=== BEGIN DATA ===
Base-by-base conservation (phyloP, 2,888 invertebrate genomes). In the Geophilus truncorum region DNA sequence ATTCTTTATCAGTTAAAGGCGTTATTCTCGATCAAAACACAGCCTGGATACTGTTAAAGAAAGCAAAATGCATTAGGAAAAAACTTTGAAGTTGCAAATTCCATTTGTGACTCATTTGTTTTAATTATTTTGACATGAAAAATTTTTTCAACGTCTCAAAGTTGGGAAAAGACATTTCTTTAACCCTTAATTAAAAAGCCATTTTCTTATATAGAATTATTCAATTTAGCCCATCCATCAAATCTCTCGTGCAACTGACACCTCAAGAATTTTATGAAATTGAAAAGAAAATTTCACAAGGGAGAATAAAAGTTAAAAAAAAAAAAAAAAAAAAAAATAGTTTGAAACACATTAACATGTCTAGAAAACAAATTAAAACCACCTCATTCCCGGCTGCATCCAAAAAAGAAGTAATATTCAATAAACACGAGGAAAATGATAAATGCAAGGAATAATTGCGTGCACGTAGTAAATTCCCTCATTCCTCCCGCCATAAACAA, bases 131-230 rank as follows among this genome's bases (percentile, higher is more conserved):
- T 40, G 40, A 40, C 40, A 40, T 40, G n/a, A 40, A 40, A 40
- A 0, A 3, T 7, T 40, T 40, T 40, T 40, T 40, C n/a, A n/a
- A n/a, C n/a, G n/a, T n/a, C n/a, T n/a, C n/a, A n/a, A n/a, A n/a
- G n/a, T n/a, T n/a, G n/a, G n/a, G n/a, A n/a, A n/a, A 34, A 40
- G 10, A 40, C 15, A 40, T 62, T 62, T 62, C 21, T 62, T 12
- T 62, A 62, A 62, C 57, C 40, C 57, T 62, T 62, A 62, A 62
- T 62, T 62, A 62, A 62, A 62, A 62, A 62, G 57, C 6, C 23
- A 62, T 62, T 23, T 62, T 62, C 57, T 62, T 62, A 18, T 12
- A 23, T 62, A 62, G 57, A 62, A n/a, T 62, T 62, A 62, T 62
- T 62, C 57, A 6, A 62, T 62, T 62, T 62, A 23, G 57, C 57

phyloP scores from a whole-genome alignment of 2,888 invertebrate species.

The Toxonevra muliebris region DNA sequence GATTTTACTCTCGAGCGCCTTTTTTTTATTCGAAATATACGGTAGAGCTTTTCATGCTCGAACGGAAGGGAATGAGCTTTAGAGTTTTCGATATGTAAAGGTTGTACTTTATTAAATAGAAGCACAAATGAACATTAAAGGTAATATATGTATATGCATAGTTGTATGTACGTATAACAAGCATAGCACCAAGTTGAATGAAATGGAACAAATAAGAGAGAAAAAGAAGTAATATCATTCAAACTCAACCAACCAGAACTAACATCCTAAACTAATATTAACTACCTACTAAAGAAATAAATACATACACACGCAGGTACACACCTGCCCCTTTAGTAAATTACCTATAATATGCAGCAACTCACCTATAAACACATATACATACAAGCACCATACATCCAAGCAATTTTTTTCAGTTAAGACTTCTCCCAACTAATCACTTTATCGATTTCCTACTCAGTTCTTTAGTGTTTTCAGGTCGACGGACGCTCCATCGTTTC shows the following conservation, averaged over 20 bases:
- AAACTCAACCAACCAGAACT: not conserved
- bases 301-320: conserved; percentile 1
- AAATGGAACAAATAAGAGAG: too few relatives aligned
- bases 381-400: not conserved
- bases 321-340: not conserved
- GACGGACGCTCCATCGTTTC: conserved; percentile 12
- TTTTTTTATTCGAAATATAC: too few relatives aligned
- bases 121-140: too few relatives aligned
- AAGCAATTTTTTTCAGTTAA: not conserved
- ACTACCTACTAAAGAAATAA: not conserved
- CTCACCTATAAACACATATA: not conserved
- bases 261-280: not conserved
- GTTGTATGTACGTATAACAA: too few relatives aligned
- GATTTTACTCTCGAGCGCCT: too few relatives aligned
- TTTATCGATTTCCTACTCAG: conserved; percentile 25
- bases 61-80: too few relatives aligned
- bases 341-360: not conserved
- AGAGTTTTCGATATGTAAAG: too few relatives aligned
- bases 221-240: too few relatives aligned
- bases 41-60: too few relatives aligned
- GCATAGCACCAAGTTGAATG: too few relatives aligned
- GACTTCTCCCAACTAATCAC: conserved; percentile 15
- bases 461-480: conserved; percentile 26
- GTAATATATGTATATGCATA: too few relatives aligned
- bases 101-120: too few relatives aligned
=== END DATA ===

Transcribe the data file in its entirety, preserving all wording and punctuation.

Base-by-base conservation (phyloP, 2,888 invertebrate genomes). In the Geophilus truncorum region DNA sequence ATTCTTTATCAGTTAAAGGCGTTATTCTCGATCAAAACACAGCCTGGATACTGTTAAAGAAAGCAAAATGCATTAGGAAAAAACTTTGAAGTTGCAAATTCCATTTGTGACTCATTTGTTTTAATTATTTTGACATGAAAAATTTTTTCAACGTCTCAAAGTTGGGAAAAGACATTTCTTTAACCCTTAATTAAAAAGCCATTTTCTTATATAGAATTATTCAATTTAGCCCATCCATCAAATCTCTCGTGCAACTGACACCTCAAGAATTTTATGAAATTGAAAAGAAAATTTCACAAGGGAGAATAAAAGTTAAAAAAAAAAAAAAAAAAAAAAATAGTTTGAAACACATTAACATGTCTAGAAAACAAATTAAAACCACCTCATTCCCGGCTGCATCCAAAAAAGAAGTAATATTCAATAAACACGAGGAAAATGATAAATGCAAGGAATAATTGCGTGCACGTAGTAAATTCCCTCATTCCTCCCGCCATAAACAA, bases 131-230 rank as follows among this genome's bases (percentile, higher is more conserved):
- T 40, G 40, A 40, C 40, A 40, T 40, G n/a, A 40, A 40, A 40
- A 0, A 3, T 7, T 40, T 40, T 40, T 40, T 40, C n/a, A n/a
- A n/a, C n/a, G n/a, T n/a, C n/a, T n/a, C n/a, A n/a, A n/a, A n/a
- G n/a, T n/a, T n/a, G n/a, G n/a, G n/a, A n/a, A n/a, A 34, A 40
- G 10, A 40, C 15, A 40, T 62, T 62, T 62, C 21, T 62, T 12
- T 62, A 62, A 62, C 57, C 40, C 57, T 62, T 62, A 62, A 62
- T 62, T 62, A 62, A 62, A 62, A 62, A 62, G 57, C 6, C 23
- A 62, T 62, T 23, T 62, T 62, C 57, T 62, T 62, A 18, T 12
- A 23, T 62, A 62, G 57, A 62, A n/a, T 62, T 62, A 62, T 62
- T 62, C 57, A 6, A 62, T 62, T 62, T 62, A 23, G 57, C 57

phyloP scores from a whole-genome alignment of 2,888 invertebrate species.

The Toxonevra muliebris region DNA sequence GATTTTACTCTCGAGCGCCTTTTTTTTATTCGAAATATACGGTAGAGCTTTTCATGCTCGAACGGAAGGGAATGAGCTTTAGAGTTTTCGATATGTAAAGGTTGTACTTTATTAAATAGAAGCACAAATGAACATTAAAGGTAATATATGTATATGCATAGTTGTATGTACGTATAACAAGCATAGCACCAAGTTGAATGAAATGGAACAAATAAGAGAGAAAAAGAAGTAATATCATTCAAACTCAACCAACCAGAACTAACATCCTAAACTAATATTAACTACCTACTAAAGAAATAAATACATACACACGCAGGTACACACCTGCCCCTTTAGTAAATTACCTATAATATGCAGCAACTCACCTATAAACACATATACATACAAGCACCATACATCCAAGCAATTTTTTTCAGTTAAGACTTCTCCCAACTAATCACTTTATCGATTTCCTACTCAGTTCTTTAGTGTTTTCAGGTCGACGGACGCTCCATCGTTTC shows the following conservation, averaged over 20 bases:
- AAACTCAACCAACCAGAACT: not conserved
- bases 301-320: conserved; percentile 1
- AAATGGAACAAATAAGAGAG: too few relatives aligned
- bases 381-400: not conserved
- bases 321-340: not conserved
- GACGGACGCTCCATCGTTTC: conserved; percentile 12
- TTTTTTTATTCGAAATATAC: too few relatives aligned
- bases 121-140: too few relatives aligned
- AAGCAATTTTTTTCAGTTAA: not conserved
- ACTACCTACTAAAGAAATAA: not conserved
- CTCACCTATAAACACATATA: not conserved
- bases 261-280: not conserved
- GTTGTATGTACGTATAACAA: too few relatives aligned
- GATTTTACTCTCGAGCGCCT: too few relatives aligned
- TTTATCGATTTCCTACTCAG: conserved; percentile 25
- bases 61-80: too few relatives aligned
- bases 341-360: not conserved
- AGAGTTTTCGATATGTAAAG: too few relatives aligned
- bases 221-240: too few relatives aligned
- bases 41-60: too few relatives aligned
- GCATAGCACCAAGTTGAATG: too few relatives aligned
- GACTTCTCCCAACTAATCAC: conserved; percentile 15
- bases 461-480: conserved; percentile 26
- GTAATATATGTATATGCATA: too few relatives aligned
- bases 101-120: too few relatives aligned